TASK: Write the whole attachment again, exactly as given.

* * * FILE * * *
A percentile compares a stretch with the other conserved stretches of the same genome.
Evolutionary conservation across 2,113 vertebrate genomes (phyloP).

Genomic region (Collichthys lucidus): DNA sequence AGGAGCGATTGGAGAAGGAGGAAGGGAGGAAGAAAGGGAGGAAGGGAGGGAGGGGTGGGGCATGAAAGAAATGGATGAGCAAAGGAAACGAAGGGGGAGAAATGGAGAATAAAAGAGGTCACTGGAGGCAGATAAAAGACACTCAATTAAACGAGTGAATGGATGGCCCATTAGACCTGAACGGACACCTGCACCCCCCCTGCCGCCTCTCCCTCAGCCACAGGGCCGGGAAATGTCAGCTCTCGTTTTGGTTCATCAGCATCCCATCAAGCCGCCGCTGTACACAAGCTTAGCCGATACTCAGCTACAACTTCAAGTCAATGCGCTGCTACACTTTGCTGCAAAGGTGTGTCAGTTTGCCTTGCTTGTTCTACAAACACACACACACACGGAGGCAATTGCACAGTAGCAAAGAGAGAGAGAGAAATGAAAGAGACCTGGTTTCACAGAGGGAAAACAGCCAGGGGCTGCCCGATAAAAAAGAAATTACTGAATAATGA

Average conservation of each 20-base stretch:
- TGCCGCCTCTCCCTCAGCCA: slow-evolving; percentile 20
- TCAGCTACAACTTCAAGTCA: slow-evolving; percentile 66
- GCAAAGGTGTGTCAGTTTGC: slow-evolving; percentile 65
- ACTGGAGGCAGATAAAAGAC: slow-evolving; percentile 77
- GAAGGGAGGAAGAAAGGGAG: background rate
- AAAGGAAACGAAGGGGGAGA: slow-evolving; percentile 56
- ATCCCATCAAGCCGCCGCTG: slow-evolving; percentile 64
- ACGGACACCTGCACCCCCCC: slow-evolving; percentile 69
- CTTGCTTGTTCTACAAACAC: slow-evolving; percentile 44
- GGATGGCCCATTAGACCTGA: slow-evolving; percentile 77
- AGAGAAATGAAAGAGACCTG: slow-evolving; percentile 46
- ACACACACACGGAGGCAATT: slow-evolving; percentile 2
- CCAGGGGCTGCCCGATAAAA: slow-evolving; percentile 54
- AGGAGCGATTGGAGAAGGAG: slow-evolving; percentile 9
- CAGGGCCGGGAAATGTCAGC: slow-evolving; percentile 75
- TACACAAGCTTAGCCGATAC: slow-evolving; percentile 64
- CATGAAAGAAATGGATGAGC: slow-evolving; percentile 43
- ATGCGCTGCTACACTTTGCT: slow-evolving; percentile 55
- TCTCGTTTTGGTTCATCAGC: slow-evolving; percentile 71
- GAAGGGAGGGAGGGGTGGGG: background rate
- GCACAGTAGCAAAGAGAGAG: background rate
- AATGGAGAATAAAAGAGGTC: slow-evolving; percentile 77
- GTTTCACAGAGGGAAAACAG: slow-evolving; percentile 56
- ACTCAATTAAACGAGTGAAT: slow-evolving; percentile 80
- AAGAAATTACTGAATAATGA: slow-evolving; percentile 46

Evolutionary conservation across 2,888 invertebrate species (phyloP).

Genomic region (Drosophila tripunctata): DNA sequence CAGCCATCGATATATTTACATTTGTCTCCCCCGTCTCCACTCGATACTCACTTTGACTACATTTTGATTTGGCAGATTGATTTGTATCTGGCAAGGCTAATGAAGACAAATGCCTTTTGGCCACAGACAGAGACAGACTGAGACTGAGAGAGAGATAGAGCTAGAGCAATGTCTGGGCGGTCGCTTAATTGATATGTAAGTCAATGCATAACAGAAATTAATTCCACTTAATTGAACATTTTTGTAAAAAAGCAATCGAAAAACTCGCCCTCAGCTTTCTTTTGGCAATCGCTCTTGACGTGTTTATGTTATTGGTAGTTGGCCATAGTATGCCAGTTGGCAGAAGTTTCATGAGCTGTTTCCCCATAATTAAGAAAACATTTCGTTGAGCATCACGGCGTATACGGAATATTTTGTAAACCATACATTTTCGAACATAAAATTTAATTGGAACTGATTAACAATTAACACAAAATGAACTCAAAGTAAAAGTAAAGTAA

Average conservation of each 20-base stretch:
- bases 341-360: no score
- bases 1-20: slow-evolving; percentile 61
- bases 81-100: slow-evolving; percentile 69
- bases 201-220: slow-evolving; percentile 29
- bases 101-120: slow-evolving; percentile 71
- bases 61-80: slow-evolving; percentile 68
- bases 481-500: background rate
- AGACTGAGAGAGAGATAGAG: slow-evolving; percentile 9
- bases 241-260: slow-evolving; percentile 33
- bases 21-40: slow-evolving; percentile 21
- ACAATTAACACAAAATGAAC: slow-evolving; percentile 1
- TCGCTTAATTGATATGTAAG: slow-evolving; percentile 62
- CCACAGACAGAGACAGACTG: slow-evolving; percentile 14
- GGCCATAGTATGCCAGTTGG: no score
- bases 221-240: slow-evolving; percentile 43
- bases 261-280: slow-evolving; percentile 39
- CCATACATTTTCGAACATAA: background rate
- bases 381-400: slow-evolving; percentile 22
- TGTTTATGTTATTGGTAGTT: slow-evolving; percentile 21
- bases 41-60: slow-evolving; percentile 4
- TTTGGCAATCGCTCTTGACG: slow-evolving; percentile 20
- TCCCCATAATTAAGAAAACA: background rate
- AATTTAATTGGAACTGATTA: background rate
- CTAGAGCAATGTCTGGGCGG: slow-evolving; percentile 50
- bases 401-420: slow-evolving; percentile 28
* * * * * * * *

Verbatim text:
A percentile compares a stretch with the other conserved stretches of the same genome.
Evolutionary conservation across 2,113 vertebrate genomes (phyloP).

Genomic region (Collichthys lucidus): DNA sequence AGGAGCGATTGGAGAAGGAGGAAGGGAGGAAGAAAGGGAGGAAGGGAGGGAGGGGTGGGGCATGAAAGAAATGGATGAGCAAAGGAAACGAAGGGGGAGAAATGGAGAATAAAAGAGGTCACTGGAGGCAGATAAAAGACACTCAATTAAACGAGTGAATGGATGGCCCATTAGACCTGAACGGACACCTGCACCCCCCCTGCCGCCTCTCCCTCAGCCACAGGGCCGGGAAATGTCAGCTCTCGTTTTGGTTCATCAGCATCCCATCAAGCCGCCGCTGTACACAAGCTTAGCCGATACTCAGCTACAACTTCAAGTCAATGCGCTGCTACACTTTGCTGCAAAGGTGTGTCAGTTTGCCTTGCTTGTTCTACAAACACACACACACACGGAGGCAATTGCACAGTAGCAAAGAGAGAGAGAGAAATGAAAGAGACCTGGTTTCACAGAGGGAAAACAGCCAGGGGCTGCCCGATAAAAAAGAAATTACTGAATAATGA

Average conservation of each 20-base stretch:
- TGCCGCCTCTCCCTCAGCCA: slow-evolving; percentile 20
- TCAGCTACAACTTCAAGTCA: slow-evolving; percentile 66
- GCAAAGGTGTGTCAGTTTGC: slow-evolving; percentile 65
- ACTGGAGGCAGATAAAAGAC: slow-evolving; percentile 77
- GAAGGGAGGAAGAAAGGGAG: background rate
- AAAGGAAACGAAGGGGGAGA: slow-evolving; percentile 56
- ATCCCATCAAGCCGCCGCTG: slow-evolving; percentile 64
- ACGGACACCTGCACCCCCCC: slow-evolving; percentile 69
- CTTGCTTGTTCTACAAACAC: slow-evolving; percentile 44
- GGATGGCCCATTAGACCTGA: slow-evolving; percentile 77
- AGAGAAATGAAAGAGACCTG: slow-evolving; percentile 46
- ACACACACACGGAGGCAATT: slow-evolving; percentile 2
- CCAGGGGCTGCCCGATAAAA: slow-evolving; percentile 54
- AGGAGCGATTGGAGAAGGAG: slow-evolving; percentile 9
- CAGGGCCGGGAAATGTCAGC: slow-evolving; percentile 75
- TACACAAGCTTAGCCGATAC: slow-evolving; percentile 64
- CATGAAAGAAATGGATGAGC: slow-evolving; percentile 43
- ATGCGCTGCTACACTTTGCT: slow-evolving; percentile 55
- TCTCGTTTTGGTTCATCAGC: slow-evolving; percentile 71
- GAAGGGAGGGAGGGGTGGGG: background rate
- GCACAGTAGCAAAGAGAGAG: background rate
- AATGGAGAATAAAAGAGGTC: slow-evolving; percentile 77
- GTTTCACAGAGGGAAAACAG: slow-evolving; percentile 56
- ACTCAATTAAACGAGTGAAT: slow-evolving; percentile 80
- AAGAAATTACTGAATAATGA: slow-evolving; percentile 46

Evolutionary conservation across 2,888 invertebrate species (phyloP).

Genomic region (Drosophila tripunctata): DNA sequence CAGCCATCGATATATTTACATTTGTCTCCCCCGTCTCCACTCGATACTCACTTTGACTACATTTTGATTTGGCAGATTGATTTGTATCTGGCAAGGCTAATGAAGACAAATGCCTTTTGGCCACAGACAGAGACAGACTGAGACTGAGAGAGAGATAGAGCTAGAGCAATGTCTGGGCGGTCGCTTAATTGATATGTAAGTCAATGCATAACAGAAATTAATTCCACTTAATTGAACATTTTTGTAAAAAAGCAATCGAAAAACTCGCCCTCAGCTTTCTTTTGGCAATCGCTCTTGACGTGTTTATGTTATTGGTAGTTGGCCATAGTATGCCAGTTGGCAGAAGTTTCATGAGCTGTTTCCCCATAATTAAGAAAACATTTCGTTGAGCATCACGGCGTATACGGAATATTTTGTAAACCATACATTTTCGAACATAAAATTTAATTGGAACTGATTAACAATTAACACAAAATGAACTCAAAGTAAAAGTAAAGTAA

Average conservation of each 20-base stretch:
- bases 341-360: no score
- bases 1-20: slow-evolving; percentile 61
- bases 81-100: slow-evolving; percentile 69
- bases 201-220: slow-evolving; percentile 29
- bases 101-120: slow-evolving; percentile 71
- bases 61-80: slow-evolving; percentile 68
- bases 481-500: background rate
- AGACTGAGAGAGAGATAGAG: slow-evolving; percentile 9
- bases 241-260: slow-evolving; percentile 33
- bases 21-40: slow-evolving; percentile 21
- ACAATTAACACAAAATGAAC: slow-evolving; percentile 1
- TCGCTTAATTGATATGTAAG: slow-evolving; percentile 62
- CCACAGACAGAGACAGACTG: slow-evolving; percentile 14
- GGCCATAGTATGCCAGTTGG: no score
- bases 221-240: slow-evolving; percentile 43
- bases 261-280: slow-evolving; percentile 39
- CCATACATTTTCGAACATAA: background rate
- bases 381-400: slow-evolving; percentile 22
- TGTTTATGTTATTGGTAGTT: slow-evolving; percentile 21
- bases 41-60: slow-evolving; percentile 4
- TTTGGCAATCGCTCTTGACG: slow-evolving; percentile 20
- TCCCCATAATTAAGAAAACA: background rate
- AATTTAATTGGAACTGATTA: background rate
- CTAGAGCAATGTCTGGGCGG: slow-evolving; percentile 50
- bases 401-420: slow-evolving; percentile 28